Employees Working In Multiple States May Need Multiple State Coverage
Employees that are working in multiple states need to have coverage for more than just one state. Even though the Walsh Test can identify what state has jurisdiction, each state can have peculiarities to their laws. For instance, in the bullet points below had WLSH all in one state. However, the Accident happened in a bordering state. This can become complicated.
Workers Comp coverage can be complicated at best if your company is operating in just one state. The situation becomes more complicated as your company expands into other states. However, you may be operating in states that you never thought possible.
I was trained on using the WALSH test for jurisdictions. You may want to follow the link to see the complete analysis of WALSH. A quick overview:
Where the employee worked at the time of an accident is the most important according to this test. The rest of the considerations become less important as you proceed down the list. I had actually seen a Workers Comp court judge use a modified version of this list.
Companies and their workers are becoming even more mobile due to the economy and the expansion of certain companies. I had said the WALSH jurisdictional test was almost foolproof over 10 years ago. I am presently not as sure.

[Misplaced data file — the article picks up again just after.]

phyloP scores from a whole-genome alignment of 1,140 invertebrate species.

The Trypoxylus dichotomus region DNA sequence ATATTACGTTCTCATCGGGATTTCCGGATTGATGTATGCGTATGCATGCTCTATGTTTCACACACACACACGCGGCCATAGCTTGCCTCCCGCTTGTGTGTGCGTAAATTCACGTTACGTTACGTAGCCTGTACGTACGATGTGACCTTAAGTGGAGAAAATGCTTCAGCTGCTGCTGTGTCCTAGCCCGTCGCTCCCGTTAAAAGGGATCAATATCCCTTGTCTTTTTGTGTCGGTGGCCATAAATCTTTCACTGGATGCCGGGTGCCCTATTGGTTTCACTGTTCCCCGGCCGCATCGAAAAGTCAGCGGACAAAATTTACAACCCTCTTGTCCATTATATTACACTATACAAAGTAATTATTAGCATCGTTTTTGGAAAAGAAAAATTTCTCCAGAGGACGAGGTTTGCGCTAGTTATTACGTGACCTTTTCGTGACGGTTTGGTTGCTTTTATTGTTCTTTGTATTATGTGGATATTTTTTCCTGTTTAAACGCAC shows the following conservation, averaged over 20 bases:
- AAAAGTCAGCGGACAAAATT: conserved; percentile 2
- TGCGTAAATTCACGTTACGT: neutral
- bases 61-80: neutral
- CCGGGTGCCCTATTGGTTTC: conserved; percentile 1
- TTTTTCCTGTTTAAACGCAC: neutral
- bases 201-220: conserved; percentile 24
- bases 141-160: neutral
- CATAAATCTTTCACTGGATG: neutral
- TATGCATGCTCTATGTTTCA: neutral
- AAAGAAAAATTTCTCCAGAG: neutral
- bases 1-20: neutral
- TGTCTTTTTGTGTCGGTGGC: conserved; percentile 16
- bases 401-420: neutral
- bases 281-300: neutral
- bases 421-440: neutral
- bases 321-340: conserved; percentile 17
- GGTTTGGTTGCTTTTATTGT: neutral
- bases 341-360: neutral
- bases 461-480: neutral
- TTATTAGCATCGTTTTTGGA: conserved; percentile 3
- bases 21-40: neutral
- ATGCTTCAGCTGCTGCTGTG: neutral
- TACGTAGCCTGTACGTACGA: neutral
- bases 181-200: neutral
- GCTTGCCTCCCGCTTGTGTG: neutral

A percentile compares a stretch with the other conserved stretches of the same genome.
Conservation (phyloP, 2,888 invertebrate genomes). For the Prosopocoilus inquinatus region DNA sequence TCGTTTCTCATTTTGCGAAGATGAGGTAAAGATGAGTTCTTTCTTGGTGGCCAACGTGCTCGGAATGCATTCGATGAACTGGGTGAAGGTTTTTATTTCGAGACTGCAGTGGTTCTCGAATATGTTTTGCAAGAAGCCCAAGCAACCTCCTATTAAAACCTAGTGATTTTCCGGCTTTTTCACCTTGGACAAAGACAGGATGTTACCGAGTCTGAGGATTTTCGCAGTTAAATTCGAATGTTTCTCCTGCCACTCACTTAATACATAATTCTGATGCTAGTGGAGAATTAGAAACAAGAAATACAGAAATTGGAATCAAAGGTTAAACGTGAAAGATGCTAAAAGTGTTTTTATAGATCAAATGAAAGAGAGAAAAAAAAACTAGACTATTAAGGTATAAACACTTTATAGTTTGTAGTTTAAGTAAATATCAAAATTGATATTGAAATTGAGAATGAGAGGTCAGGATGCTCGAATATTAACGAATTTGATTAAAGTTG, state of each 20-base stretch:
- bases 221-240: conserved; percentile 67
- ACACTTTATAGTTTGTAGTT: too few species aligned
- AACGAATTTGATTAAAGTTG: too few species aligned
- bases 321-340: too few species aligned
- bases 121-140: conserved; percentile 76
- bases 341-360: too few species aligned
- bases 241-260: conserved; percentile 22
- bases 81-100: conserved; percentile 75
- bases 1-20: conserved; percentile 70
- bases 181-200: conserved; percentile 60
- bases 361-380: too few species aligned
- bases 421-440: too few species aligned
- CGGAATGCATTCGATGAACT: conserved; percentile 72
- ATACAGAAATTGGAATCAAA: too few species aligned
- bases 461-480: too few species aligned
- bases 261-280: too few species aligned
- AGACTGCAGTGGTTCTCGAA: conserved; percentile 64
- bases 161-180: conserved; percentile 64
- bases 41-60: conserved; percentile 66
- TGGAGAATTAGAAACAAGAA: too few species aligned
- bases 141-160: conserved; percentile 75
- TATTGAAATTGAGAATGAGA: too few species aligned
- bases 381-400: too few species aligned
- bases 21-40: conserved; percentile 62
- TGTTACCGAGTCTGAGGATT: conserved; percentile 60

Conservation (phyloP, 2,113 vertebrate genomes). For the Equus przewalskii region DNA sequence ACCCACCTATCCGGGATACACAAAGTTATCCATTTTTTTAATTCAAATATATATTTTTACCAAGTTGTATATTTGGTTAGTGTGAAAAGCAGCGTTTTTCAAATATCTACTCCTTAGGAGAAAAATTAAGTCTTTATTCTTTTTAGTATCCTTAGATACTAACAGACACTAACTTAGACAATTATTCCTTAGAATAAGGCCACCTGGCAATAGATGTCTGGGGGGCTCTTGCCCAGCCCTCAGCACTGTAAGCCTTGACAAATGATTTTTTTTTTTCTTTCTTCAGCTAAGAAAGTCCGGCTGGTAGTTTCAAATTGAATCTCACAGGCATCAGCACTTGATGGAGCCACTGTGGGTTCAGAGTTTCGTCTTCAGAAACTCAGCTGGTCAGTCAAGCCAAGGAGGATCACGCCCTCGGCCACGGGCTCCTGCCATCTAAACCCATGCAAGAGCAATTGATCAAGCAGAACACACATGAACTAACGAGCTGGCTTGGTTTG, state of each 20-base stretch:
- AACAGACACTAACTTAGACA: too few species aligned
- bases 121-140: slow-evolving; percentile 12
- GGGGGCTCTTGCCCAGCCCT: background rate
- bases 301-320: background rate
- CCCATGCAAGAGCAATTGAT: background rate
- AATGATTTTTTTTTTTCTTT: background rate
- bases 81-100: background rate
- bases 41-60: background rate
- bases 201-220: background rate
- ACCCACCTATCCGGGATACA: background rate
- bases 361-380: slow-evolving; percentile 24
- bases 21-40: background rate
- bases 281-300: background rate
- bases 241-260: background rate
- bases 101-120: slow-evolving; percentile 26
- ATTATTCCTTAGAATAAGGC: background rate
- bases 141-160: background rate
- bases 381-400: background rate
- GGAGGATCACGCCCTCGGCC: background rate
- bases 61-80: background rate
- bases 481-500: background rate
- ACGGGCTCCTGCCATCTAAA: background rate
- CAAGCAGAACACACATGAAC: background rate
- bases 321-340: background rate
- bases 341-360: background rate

For example, we assisted an insured that had a very complicated scenario:
The employee transported goods/supplies in a small truck and made deliveries in three different states – Arizona, New Mexico, Colorado
- The company HQ was in Arizona
- The driver lived in Arizona
- The driver did not make any deliveries to Utah, but one day decided to take a shortcut on a rural road that ran through the very edge of Utah
- The employee ran off the road and was seriously injured in Utah
The WALSH test says:
- Worked – All three states mentioned
- Accident – UT
- Lived – AZ
- Salaried – AZ
- Hired – AZ
The employer had no coverage for UT. They expected the injured employee to file in AZ. He filed in UT. What does the employer do now? Check back with me tomorrow.
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